‘Ok Boomer’ fuels intergenerational clash

Honorable Mention, Editorial/Opinion Writing

Baby Boomers are a part of the generation born between 1946 and 1964, recently recognized for their political views and social intolerance. In recent months, the term “boomer” has fueled a generational battle between the baby boomers and younger generations. The phrase “OK boomer,” has gained popularity among Generation Z teens and Millennials, as its purpose is to degrade the baby boomer who’s opinions or perspectives are antiquated or generally conservative, and hits at their inaction about current crises such as climate change or gender inequality.

Although the witty comeback started out as a joke, some baby boomers have taken offense with the phrase, claiming it is derogatory towards older people. Not only does this phrase create inter-generational turmoil, it highlights the importance of productive conversation in regards to political progress and healthy democracy. Younger generations and older generations need to understand this importance and recognize that a phrase doesn’t summarize an entire generation.

Who is characterized as a “boomer” and what is said to be a “boomer moment” differs from what most believe. Although “boomer” has been historically used to refer to people born between the mid 1940s and the mid 1960s, it has recently transformed into a term that refers to those with conservative or outdated opinions. For example, anti-abortion advocates and climate change deniers are often dubbed “boomers” regardless of age. Furthermore, the term is not always aimed to offend. According to senior Julia Lang,  a “boomer moment” can be a small judgement or misunderstanding between teens and the older person.

“I told my grandparents that I’m applying to the UCs and they don’t really understand that schools are hard to get into so they kept telling me, ‘oh that’s great you’ll definitely get in.’ I’d say that was an ok boomer moment,” Lang said. “I think the ok boomer phrase is funny because a lot of the older generation doesn’t understand the culture that Generation Z has developed. It’s relatable for many teens to just lightly make fun of the older generations. Most people don’t mean any harm.”

Also, people from older generations often disagree with fashion and what is appropriate, such as piercings and tattoos. “I get comments from my grandparents about what I’m wearing or how I’m sitting but I wouldn’t necessarily say they are trying to be disrespectful. They just see the world differently than I do,” senior Sonya Harrison said. 

The phrase is teens’ defense mechanism. “We are all teenagers growing up and it’s hard to see the world from others points of view. I think the phrase is just a way of saying we just don’t understand [boomers] because we think so differently than they do,” Harrison said.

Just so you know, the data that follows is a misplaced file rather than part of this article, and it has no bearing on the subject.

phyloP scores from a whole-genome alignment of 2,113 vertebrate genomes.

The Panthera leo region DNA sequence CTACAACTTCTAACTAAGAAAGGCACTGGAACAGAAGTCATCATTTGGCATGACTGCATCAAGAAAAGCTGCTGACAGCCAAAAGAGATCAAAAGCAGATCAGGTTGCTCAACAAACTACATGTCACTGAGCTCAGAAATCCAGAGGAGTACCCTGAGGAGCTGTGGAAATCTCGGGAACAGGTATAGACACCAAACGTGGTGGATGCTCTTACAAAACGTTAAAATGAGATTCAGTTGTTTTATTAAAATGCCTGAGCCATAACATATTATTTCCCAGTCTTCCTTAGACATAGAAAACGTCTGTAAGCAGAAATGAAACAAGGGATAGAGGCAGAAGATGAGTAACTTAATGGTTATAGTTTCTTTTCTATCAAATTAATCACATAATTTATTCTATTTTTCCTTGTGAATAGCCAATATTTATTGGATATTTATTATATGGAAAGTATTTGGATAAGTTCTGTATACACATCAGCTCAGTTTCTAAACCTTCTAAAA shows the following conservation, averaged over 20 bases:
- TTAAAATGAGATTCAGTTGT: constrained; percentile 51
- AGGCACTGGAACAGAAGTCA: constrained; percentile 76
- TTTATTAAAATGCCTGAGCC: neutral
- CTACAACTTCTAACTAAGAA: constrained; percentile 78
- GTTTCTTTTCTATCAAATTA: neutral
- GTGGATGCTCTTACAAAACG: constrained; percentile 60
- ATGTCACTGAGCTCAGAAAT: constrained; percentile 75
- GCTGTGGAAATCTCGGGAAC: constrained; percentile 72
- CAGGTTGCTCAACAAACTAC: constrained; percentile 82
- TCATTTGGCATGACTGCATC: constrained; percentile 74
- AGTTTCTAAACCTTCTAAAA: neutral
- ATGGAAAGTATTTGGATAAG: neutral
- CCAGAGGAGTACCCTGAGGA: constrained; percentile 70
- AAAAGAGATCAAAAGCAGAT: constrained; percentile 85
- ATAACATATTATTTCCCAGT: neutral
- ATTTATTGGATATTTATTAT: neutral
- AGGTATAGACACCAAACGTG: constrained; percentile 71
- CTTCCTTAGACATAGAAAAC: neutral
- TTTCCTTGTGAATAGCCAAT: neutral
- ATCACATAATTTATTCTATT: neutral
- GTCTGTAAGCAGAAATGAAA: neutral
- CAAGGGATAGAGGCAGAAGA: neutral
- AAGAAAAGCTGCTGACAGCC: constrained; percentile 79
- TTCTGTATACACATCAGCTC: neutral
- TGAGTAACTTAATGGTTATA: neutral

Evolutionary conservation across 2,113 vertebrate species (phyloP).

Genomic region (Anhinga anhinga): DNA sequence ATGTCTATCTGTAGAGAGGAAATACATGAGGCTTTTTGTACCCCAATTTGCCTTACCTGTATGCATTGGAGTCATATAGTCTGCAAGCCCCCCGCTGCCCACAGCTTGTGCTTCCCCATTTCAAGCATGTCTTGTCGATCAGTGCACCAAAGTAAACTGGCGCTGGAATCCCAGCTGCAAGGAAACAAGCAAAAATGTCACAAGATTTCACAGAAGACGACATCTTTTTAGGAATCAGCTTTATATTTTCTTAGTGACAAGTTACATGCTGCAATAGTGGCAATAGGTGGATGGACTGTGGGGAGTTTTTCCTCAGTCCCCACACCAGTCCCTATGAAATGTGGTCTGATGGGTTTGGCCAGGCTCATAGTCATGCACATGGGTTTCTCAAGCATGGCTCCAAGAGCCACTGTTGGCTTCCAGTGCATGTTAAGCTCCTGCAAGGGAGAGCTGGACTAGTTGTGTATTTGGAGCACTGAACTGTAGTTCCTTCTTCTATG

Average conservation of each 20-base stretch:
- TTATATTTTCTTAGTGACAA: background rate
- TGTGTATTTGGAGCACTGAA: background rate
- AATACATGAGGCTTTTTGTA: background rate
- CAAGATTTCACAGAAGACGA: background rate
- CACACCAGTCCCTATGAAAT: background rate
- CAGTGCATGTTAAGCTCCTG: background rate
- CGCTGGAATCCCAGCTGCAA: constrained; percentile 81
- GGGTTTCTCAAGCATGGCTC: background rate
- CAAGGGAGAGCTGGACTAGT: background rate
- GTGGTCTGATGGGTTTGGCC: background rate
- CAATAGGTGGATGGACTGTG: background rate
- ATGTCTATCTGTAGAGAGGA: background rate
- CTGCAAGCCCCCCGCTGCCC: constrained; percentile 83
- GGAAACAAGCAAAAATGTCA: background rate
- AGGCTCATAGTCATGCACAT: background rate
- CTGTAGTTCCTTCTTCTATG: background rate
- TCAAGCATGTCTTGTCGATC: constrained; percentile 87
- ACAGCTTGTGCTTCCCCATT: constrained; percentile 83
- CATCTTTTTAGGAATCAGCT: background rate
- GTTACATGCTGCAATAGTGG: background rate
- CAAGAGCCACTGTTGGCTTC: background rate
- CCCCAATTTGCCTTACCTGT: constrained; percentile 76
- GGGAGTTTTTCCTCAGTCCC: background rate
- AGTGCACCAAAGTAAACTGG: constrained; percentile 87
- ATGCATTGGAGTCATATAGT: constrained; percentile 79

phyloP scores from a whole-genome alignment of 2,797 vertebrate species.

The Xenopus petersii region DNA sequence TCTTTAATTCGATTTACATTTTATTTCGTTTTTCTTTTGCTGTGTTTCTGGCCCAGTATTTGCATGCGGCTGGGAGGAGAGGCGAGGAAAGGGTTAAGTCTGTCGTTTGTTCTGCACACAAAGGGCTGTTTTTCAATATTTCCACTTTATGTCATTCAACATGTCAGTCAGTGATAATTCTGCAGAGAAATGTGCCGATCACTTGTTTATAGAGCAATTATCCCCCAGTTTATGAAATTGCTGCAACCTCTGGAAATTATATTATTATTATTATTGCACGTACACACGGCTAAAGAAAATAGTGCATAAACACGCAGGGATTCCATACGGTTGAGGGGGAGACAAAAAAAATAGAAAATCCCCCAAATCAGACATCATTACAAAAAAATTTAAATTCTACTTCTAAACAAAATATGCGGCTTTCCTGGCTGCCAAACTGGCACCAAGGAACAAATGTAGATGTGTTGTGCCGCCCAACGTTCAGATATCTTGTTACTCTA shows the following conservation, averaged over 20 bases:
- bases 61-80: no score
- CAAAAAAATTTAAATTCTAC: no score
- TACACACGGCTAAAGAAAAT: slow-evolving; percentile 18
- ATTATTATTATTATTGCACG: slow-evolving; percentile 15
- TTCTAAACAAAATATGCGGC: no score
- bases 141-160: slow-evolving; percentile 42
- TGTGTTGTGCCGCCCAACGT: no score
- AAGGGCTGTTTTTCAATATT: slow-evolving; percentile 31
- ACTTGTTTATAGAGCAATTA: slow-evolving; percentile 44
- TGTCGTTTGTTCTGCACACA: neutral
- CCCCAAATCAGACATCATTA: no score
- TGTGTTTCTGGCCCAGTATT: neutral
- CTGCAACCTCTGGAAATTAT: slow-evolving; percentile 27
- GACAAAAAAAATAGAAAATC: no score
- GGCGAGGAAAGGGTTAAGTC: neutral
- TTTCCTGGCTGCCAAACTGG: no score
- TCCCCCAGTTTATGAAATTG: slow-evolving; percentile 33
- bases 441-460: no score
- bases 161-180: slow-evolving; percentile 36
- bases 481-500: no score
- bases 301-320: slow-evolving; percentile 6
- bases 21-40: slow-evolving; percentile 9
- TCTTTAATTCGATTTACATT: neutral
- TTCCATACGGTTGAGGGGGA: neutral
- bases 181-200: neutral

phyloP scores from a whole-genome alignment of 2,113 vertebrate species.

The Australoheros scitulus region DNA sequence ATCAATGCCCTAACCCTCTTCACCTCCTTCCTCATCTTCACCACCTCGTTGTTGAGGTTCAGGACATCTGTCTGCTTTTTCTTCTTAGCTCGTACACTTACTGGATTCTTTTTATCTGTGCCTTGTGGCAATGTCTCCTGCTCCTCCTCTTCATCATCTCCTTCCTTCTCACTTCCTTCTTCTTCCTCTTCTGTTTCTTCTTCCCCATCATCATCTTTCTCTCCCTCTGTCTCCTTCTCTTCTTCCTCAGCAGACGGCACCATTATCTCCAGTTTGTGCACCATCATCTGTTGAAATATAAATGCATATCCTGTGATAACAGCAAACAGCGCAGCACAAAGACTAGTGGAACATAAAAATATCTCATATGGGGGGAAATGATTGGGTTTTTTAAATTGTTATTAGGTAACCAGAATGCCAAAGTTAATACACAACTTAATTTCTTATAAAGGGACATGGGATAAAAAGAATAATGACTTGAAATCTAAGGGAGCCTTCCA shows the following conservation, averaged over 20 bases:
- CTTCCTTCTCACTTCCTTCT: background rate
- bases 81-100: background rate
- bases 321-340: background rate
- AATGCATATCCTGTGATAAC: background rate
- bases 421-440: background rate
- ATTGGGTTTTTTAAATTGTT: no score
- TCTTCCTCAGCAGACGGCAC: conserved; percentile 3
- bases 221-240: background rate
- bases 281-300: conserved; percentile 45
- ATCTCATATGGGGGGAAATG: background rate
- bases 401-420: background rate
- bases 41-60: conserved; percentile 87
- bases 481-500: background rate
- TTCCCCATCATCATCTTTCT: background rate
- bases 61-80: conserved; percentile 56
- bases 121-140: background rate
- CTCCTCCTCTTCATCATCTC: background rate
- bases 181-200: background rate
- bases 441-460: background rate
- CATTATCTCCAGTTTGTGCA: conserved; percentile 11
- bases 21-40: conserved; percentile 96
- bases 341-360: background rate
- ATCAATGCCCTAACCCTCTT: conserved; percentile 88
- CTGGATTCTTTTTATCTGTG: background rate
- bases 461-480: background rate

Misunderstandings between the generations exist because of generally different beliefs and lifestyles. Although not always easy to understand, there are valuable lessons to be learned across generations. “I think it’s really important to have conversations with people from older generations to understand why they are the way the are,” Harrison said. Teens today live vastly different lives than those of their parents or grandparents, especially due to the rise of technology and social media.

These differences cause a gap between teens and older people, because neither group can fully understand each other’s experience, including hardships and difficulties. However, a closer look may reveal that teens have more in common with older people than they think. “I think it is important to have conversations with older generations because sometimes our generation tends to get wrapped up in trying to be as socially progressive as possible and we stray away from issues that are more pressing or immediate. There’s a lot we can learn,” junior Mia Cohen said. 

“These differences definitely cause a disconnect between our generation and older ones because we don’t really understand what it was like when they were growing up or the motives for their ways of thinking,” Harrison said. Being open minded to learning from other generations will connect and enrich one’s perspective on various issues and life itself. It is vital to unite the generational gap to maintain traditions and have positive social progression. “Older people have a lot more experience in life than we do and they have acquired knowledge through this that we can’t just disregard,” Cohen said. “We all have a lot to learn from each other, regardless of age or generation.”

This story was an honoree in the 2020 Lesher Awards competition.